Much of my Sunday was taken up with marking and report card writing; that may sound painful, but it kept me from checking the weather every seven minutes. While taking breaks, I joined the rest of the Guelph runners, including Art, Eric, Allen, Phil, Chris, and Stephen in the cafeteria.The food was beyond spectacular at the residence, including Saturday and Sunday night when we were offered such dishes as scallops with risotto.

We woke on Monday to overcast skies, but at least it was not raining — yet.Because we were in Hopkinton, we did not have to get up too early.Carol, one of the phenomenal volunteers, drove us as close to the start as possible, sweet-talking her way through the police barricade.Once she dropped us off, we prepared to get into the corrals.The first Guelph runners went off with wave 1 at 10:00 a.m., and then Kelly and I got into our corrals for wave two.I was in the first corral, so I was right near the starting line.There was still no rain in sight, but it was chilly, so I kept my throwaways on until minutes before the start, then I put them in the bags provided by volunteers.Last year, they collected over 15,000 pounds of clothing for Big Sisters and Big Brothers. With minutes to go, I bounced up and down, eager to get going but remembering the two words I had written on my hands — patience and belief.I was determined not to go out too fast.It is a downhill start, and with the crowds cheering and the adrenaline flowing, it is all too easy to sprint off the start line like some mad man at the running of the bulls.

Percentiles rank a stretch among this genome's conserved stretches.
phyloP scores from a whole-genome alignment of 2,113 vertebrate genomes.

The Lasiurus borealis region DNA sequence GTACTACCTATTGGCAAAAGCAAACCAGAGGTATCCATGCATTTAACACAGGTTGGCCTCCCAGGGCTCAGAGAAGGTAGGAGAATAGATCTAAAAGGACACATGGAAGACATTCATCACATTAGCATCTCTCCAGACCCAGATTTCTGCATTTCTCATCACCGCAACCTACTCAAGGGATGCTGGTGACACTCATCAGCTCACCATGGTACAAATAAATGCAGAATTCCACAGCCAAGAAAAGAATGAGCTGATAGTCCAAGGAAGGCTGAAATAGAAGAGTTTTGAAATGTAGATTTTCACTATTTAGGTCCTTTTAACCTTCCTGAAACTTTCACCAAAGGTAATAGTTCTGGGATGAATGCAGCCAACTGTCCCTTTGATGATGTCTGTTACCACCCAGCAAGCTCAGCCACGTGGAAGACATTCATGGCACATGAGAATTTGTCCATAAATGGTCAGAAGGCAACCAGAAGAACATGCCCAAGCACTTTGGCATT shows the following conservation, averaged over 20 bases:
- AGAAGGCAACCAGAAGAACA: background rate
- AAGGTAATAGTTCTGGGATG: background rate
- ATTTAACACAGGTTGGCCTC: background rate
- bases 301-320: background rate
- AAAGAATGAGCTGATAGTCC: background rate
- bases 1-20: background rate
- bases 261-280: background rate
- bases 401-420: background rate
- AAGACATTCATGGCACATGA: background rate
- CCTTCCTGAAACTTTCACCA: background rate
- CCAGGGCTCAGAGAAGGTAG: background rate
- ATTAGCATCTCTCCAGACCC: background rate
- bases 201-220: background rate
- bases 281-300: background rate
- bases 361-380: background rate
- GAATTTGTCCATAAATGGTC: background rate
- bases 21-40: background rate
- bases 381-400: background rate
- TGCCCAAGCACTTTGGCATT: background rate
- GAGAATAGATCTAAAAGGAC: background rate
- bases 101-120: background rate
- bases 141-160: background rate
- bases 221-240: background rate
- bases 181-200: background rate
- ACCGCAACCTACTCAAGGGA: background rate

Even in the first few miles I tried to establish a balance between enjoying the crowds and running my own race.It is easy to use up a lot of energy reacting to everything around you, or trying to high five every kid along the way.For those who enjoy doing so, I think that’s awesome, but I wanted to race the course in a way I had not been able to do in the past, so I tried to save my energy.That meant not engaging too much with the crowds, including the wall of screaming women at Wellesley College, most of whom were waving signs explaining why I, or anyone else, should kiss them.Kiss me I know CPR; Kiss me I’m studying Geography, or, the more direct approach: Just kiss me for fuck’s sake. I couldn’t help but feel she had started out with a kinder, gentler request, oh say, Kiss me I’m studying Latin, then grew irate at her low rate of return and flipped the poster over to scrawl her second message in bold red lipstick.Shockingly, I did not stop to kiss her, or any other woman for that matter.

I can’t remember when the rain started, or at what point it became heavier, but it definitely drenched us.Still, I was dressed perfectly, with calf sleeves and arm warmers; only my fingers grew colder as my gloves became soaked.The wind was not nearly as fierce as I feared, and though the elite women felt it at the front of the pack, where sixteen of them battled on their own, it seems the eight thousand runners ahead of me provided a buffer of sorts.

I took in water almost every mile, though just a couple of sips, then I took in my first gel at 10 km, and I was soaring.I definitely felt a lull between 15 and 20 km, and the old doubts started to creep in, but I reminded myself that I had done the training; I was prepared.Not long after I saw a bright neon orange sign that said “Almost half way Anne.” I thought someone was way off, but I came around the bend and saw the 12 mile marker, and that lifted me immensely.